With the bullpen injuries, many players will see their roles change. Boone Logan could see some higher leverage spots. As Dan Barbarisi writes in the Wall Street Journal, Cory Wade has become more vital. Yet as with the previous setup corps of Robertson and Soriano, these guys can’t take all of the setup innings. The Yanks will need others to step up. While se might see potential in the young Phelps, there is still Garcia to consider. The Yanks are paying him and apparently aren’t going to cut him. So why not see what he can deliver out of the pen? The results so far have been encouraging, at least.

Update: Yanks recall Mitchell, send Garcia to ‘pen

Update (12:09pm): As expected, Eppley has been sent down to Triple-A to make room on the roster for Mitchell.

11:42am: Freddy Garcia has been bumped from the rotation and will pitch out of the bullpen for the first time in his career. Joe Girardi hinted at both Mitchell and David Phelps being candidates to fill the rotation void, probably depending on who is needed out of the bullpen the next few days.

10:48am:The Yankees have recalled D.J. Mitchell from Triple-A, the team announced. There’s no word on the corresponding roster move, but I suspect Cody Eppley will be sent down after throwing three innings and 37 pitches yesterday. No 40-man roster move is required.

Mitchell, 24, was scheduled to start for Triple-A Empire State today, so he’s fresh and available for a whole lot of innings. He had been the best starter on the club’s top minor league affiliate in the early going, pitching to a 3.13 ERA with 8.22 K/9 (24.1 K%), 2.74 BB/9 (8.1 BB%), and a 48% ground ball rate in 21 IP across four starts. I ranked him as the Yankees’ 16th best prospect before the season.

Yanks will remain on rotation, Garcia starts Saturday

Following tonight’s game, Joe Girardi announced that the Yankees will remain on rotation and Freddy Garcia will start Saturday’s game against the Tigers. Ivan Nova will pitch Friday and CC Sabathia will pitch Sunday. The Yankees could have used Thursday’s off day to skip Garcia and delay his next start until next Monday against the Orioles. That’s what I would have done given how awful Freddy’s been, but whatever.

 

Freddy’s men on base problem

Last year it felt as though Freddy Garcia possessed a remarkable ability to pitch his way out of a jam. When the going got tough, Freddy got going, amping up his arsenal and cutting down hitters when the situations mattered the most. It was through his performances with runners on base, with runners in scoring position, and in high-leverage situations that allowed him to keep his ERA shiny — and keep the Yanks out of trouble.

Here’s a quick breakdown of how Freddy fared in various situations.

K% BB% HR/9 BABIP
Bases Empty 13.7% 6.7% 1.04 .310
Men on Base 17.5% 6%* 0.92 .266
RISP 18%  7.2%* 0.64 .205
High Leverage 12.5% 4.2% 0.00 .100

*Unintentional walk rate

While the above data shows us why Garcia was able to maintain a 3.62 ERA against a 4.12 FIP and 4.36 xFIP, it also screams something to the SABR-influenced crowd: regression. Garcia’s performances when runs were at stake might have made his 2011 numbers look nice, but surely that’s not sustainable. Right? When we’re trying to project a pitcher’s numbers we should be looking for skills and not fluke performances. And so the Yankees’ decision to re-sign Garcia might appear a foolish one. How could they be so fooled by these fluky numbers?

Garcia’s situation presents one reason why you see less statistic-heavy work on RAB than you might have in the past. That is to say, there are many flaws in the SABR doctrine. A SABR-inclined analyst might come to the above conclusion, that Freddy got so incredibly lucky in specific situations last year that it simply could not last. Yet such analysis would be woefully incomplete without a reference point. Might it be that Garcia has excelled in these situations throughout his career? Turns out, that is exactly the case. Here are the same numbers, taken from Garcia’s 14-year career.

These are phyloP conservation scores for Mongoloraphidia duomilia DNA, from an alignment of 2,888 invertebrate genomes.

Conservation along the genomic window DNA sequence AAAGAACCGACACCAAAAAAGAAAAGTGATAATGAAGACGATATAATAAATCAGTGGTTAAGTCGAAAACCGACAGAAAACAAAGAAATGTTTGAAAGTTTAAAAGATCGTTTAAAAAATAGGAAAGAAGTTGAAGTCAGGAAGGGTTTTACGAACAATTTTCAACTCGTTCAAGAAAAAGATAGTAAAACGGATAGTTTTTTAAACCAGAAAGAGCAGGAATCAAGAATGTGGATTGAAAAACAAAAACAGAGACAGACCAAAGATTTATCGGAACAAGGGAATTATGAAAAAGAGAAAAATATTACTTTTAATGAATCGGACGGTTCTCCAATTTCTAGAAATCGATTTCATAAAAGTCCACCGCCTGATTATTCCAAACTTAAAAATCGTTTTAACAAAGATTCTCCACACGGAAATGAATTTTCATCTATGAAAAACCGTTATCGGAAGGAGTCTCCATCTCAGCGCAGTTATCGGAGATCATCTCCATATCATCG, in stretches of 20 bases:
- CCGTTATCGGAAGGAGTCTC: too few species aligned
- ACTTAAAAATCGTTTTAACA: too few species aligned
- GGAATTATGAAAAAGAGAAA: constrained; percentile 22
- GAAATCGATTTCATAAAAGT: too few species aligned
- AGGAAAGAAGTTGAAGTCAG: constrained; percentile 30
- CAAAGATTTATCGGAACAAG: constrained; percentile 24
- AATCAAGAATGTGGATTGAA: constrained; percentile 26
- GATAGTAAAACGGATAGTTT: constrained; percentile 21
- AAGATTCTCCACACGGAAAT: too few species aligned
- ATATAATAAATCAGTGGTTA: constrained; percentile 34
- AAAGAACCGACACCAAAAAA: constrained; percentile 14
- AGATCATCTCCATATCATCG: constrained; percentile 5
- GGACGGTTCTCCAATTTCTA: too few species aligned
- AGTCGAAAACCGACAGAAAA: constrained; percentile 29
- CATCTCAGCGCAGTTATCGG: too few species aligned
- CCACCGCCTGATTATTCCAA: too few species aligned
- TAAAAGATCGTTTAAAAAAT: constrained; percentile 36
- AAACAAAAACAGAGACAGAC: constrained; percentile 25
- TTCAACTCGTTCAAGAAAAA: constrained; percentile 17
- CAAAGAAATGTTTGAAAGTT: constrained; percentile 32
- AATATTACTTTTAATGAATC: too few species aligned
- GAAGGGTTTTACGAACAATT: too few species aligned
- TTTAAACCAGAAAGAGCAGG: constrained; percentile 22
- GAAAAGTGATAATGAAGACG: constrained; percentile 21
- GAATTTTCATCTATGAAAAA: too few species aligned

K% BB% HR/9 BABIP
Bases Empty 17.2% 6.4% 1.36 .290
Men on Base 16.1% 6.3%* 0.96 .284
RISP 17.6% 7.7%* 0.71 .265
High Leverage 19.6% 5.6% 0.94 .248

*Unintentional walk rate

Despite Garcia being a completely different pitcher today than he was in 2001, he still follows these trends. During the course of his entire career, comprising 8,861 batters faced, he has shown a knack for working out of jams. In fact, one of the only seasons in which he did not display these trends, 2010, was his first full season after undergoing labrum and rotator cuff surgeries. Once he familiarized himself with his new limitations, he went right back to his old trends. (That’s my narrative, and I’m sticking to it.)

This year Garcia is demonstrating similar, though not altogether the same, trends. He’s striking out more hitters with men on base than he is with the bases empty. He’s walking fewer. Both of his two home runs allowed have come with the bases empty. The killer, however, is BABIP. He’s allowed a .524 BABIP with men on base, and .471 with men in scoring position. He has a mere 47.2 percent strand rate. Absolutely nothing is going Freddy’s way this season.

While we should expect Freddy’s BABIP numbers to fall, it’s not because he’s merely getting unlucky. In his three starts Garcia has displayed a marked lack of command. It’s not as bad as his debut, in which he let loose five wild pitches. But his command is nowhere near the level it was last year. For Garcia, 35, that should be something he finds soon enough. And when he does, his performances will significantly improve. As long as nothing is wrong physically, it should just be a matter of patience.

Chances are Garcia has already pitched himself out of the rotation with these first three starts. Hell, he might have been out of a spot since the day Andy Pettitte announced his comeback. Until then, though, the Yankees can display some patience with Garcia. Unless something physical is hampering his command, he should be able to trot out there every five days and turn in quality performances, as he did in 2011.